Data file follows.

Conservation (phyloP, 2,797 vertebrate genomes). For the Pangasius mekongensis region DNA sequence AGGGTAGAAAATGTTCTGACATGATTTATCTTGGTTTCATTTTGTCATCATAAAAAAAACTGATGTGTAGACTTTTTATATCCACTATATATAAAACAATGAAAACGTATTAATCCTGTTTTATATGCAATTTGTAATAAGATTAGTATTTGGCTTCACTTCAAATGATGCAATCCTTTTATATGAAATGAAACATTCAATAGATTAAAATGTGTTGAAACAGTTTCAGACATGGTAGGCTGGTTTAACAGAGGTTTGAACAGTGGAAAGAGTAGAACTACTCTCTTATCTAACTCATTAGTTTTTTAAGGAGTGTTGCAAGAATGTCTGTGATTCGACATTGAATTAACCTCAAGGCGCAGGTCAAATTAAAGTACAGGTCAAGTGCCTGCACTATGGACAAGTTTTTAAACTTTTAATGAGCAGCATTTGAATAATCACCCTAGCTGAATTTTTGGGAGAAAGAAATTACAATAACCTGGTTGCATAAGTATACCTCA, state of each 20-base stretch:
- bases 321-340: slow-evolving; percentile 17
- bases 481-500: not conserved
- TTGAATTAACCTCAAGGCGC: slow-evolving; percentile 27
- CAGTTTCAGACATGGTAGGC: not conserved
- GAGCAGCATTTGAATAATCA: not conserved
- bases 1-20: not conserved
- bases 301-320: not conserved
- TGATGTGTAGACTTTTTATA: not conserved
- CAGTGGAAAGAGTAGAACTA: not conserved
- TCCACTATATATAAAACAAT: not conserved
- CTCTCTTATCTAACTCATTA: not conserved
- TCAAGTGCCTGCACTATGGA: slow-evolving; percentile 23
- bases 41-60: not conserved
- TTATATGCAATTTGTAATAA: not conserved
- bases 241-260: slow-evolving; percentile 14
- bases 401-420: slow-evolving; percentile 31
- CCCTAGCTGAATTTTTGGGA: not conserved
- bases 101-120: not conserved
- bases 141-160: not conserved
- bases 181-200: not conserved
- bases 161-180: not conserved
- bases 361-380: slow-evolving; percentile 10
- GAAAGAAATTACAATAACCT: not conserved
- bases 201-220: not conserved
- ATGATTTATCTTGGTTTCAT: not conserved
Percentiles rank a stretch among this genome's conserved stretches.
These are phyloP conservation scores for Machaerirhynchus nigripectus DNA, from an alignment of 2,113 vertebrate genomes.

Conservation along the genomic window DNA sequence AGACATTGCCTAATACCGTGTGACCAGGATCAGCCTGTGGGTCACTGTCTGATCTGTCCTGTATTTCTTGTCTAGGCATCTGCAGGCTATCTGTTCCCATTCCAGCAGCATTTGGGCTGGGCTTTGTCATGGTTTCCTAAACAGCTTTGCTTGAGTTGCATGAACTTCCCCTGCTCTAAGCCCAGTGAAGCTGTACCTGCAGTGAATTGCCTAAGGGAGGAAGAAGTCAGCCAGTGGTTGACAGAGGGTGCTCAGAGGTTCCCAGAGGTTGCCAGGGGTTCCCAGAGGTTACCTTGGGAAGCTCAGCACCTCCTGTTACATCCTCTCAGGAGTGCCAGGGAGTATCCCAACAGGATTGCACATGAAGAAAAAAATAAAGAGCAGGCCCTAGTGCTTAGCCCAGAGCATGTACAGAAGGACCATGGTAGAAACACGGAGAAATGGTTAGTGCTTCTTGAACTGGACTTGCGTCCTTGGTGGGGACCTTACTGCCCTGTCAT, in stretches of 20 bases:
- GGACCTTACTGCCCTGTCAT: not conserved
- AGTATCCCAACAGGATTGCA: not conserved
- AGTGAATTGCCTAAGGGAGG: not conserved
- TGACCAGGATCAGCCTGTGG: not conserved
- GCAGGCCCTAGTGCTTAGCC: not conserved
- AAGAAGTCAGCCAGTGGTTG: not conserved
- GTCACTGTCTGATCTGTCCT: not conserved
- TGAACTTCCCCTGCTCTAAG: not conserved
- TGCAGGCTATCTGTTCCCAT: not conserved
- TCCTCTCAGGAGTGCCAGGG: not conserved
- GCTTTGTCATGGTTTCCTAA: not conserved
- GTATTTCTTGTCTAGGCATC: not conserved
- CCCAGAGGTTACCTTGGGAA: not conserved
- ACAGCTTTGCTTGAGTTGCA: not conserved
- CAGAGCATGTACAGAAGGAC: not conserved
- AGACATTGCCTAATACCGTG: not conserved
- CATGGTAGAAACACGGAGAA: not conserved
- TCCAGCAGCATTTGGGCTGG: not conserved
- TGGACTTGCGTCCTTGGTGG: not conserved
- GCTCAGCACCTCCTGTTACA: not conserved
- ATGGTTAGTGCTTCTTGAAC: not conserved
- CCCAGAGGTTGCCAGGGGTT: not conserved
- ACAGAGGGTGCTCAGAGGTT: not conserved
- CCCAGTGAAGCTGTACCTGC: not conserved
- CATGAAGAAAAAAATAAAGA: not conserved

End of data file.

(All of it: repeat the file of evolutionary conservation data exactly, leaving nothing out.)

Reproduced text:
Conservation (phyloP, 2,797 vertebrate genomes). For the Pangasius mekongensis region DNA sequence AGGGTAGAAAATGTTCTGACATGATTTATCTTGGTTTCATTTTGTCATCATAAAAAAAACTGATGTGTAGACTTTTTATATCCACTATATATAAAACAATGAAAACGTATTAATCCTGTTTTATATGCAATTTGTAATAAGATTAGTATTTGGCTTCACTTCAAATGATGCAATCCTTTTATATGAAATGAAACATTCAATAGATTAAAATGTGTTGAAACAGTTTCAGACATGGTAGGCTGGTTTAACAGAGGTTTGAACAGTGGAAAGAGTAGAACTACTCTCTTATCTAACTCATTAGTTTTTTAAGGAGTGTTGCAAGAATGTCTGTGATTCGACATTGAATTAACCTCAAGGCGCAGGTCAAATTAAAGTACAGGTCAAGTGCCTGCACTATGGACAAGTTTTTAAACTTTTAATGAGCAGCATTTGAATAATCACCCTAGCTGAATTTTTGGGAGAAAGAAATTACAATAACCTGGTTGCATAAGTATACCTCA, state of each 20-base stretch:
- bases 321-340: slow-evolving; percentile 17
- bases 481-500: not conserved
- TTGAATTAACCTCAAGGCGC: slow-evolving; percentile 27
- CAGTTTCAGACATGGTAGGC: not conserved
- GAGCAGCATTTGAATAATCA: not conserved
- bases 1-20: not conserved
- bases 301-320: not conserved
- TGATGTGTAGACTTTTTATA: not conserved
- CAGTGGAAAGAGTAGAACTA: not conserved
- TCCACTATATATAAAACAAT: not conserved
- CTCTCTTATCTAACTCATTA: not conserved
- TCAAGTGCCTGCACTATGGA: slow-evolving; percentile 23
- bases 41-60: not conserved
- TTATATGCAATTTGTAATAA: not conserved
- bases 241-260: slow-evolving; percentile 14
- bases 401-420: slow-evolving; percentile 31
- CCCTAGCTGAATTTTTGGGA: not conserved
- bases 101-120: not conserved
- bases 141-160: not conserved
- bases 181-200: not conserved
- bases 161-180: not conserved
- bases 361-380: slow-evolving; percentile 10
- GAAAGAAATTACAATAACCT: not conserved
- bases 201-220: not conserved
- ATGATTTATCTTGGTTTCAT: not conserved
Percentiles rank a stretch among this genome's conserved stretches.
These are phyloP conservation scores for Machaerirhynchus nigripectus DNA, from an alignment of 2,113 vertebrate genomes.

Conservation along the genomic window DNA sequence AGACATTGCCTAATACCGTGTGACCAGGATCAGCCTGTGGGTCACTGTCTGATCTGTCCTGTATTTCTTGTCTAGGCATCTGCAGGCTATCTGTTCCCATTCCAGCAGCATTTGGGCTGGGCTTTGTCATGGTTTCCTAAACAGCTTTGCTTGAGTTGCATGAACTTCCCCTGCTCTAAGCCCAGTGAAGCTGTACCTGCAGTGAATTGCCTAAGGGAGGAAGAAGTCAGCCAGTGGTTGACAGAGGGTGCTCAGAGGTTCCCAGAGGTTGCCAGGGGTTCCCAGAGGTTACCTTGGGAAGCTCAGCACCTCCTGTTACATCCTCTCAGGAGTGCCAGGGAGTATCCCAACAGGATTGCACATGAAGAAAAAAATAAAGAGCAGGCCCTAGTGCTTAGCCCAGAGCATGTACAGAAGGACCATGGTAGAAACACGGAGAAATGGTTAGTGCTTCTTGAACTGGACTTGCGTCCTTGGTGGGGACCTTACTGCCCTGTCAT, in stretches of 20 bases:
- GGACCTTACTGCCCTGTCAT: not conserved
- AGTATCCCAACAGGATTGCA: not conserved
- AGTGAATTGCCTAAGGGAGG: not conserved
- TGACCAGGATCAGCCTGTGG: not conserved
- GCAGGCCCTAGTGCTTAGCC: not conserved
- AAGAAGTCAGCCAGTGGTTG: not conserved
- GTCACTGTCTGATCTGTCCT: not conserved
- TGAACTTCCCCTGCTCTAAG: not conserved
- TGCAGGCTATCTGTTCCCAT: not conserved
- TCCTCTCAGGAGTGCCAGGG: not conserved
- GCTTTGTCATGGTTTCCTAA: not conserved
- GTATTTCTTGTCTAGGCATC: not conserved
- CCCAGAGGTTACCTTGGGAA: not conserved
- ACAGCTTTGCTTGAGTTGCA: not conserved
- CAGAGCATGTACAGAAGGAC: not conserved
- AGACATTGCCTAATACCGTG: not conserved
- CATGGTAGAAACACGGAGAA: not conserved
- TCCAGCAGCATTTGGGCTGG: not conserved
- TGGACTTGCGTCCTTGGTGG: not conserved
- GCTCAGCACCTCCTGTTACA: not conserved
- ATGGTTAGTGCTTCTTGAAC: not conserved
- CCCAGAGGTTGCCAGGGGTT: not conserved
- ACAGAGGGTGCTCAGAGGTT: not conserved
- CCCAGTGAAGCTGTACCTGC: not conserved
- CATGAAGAAAAAAATAAAGA: not conserved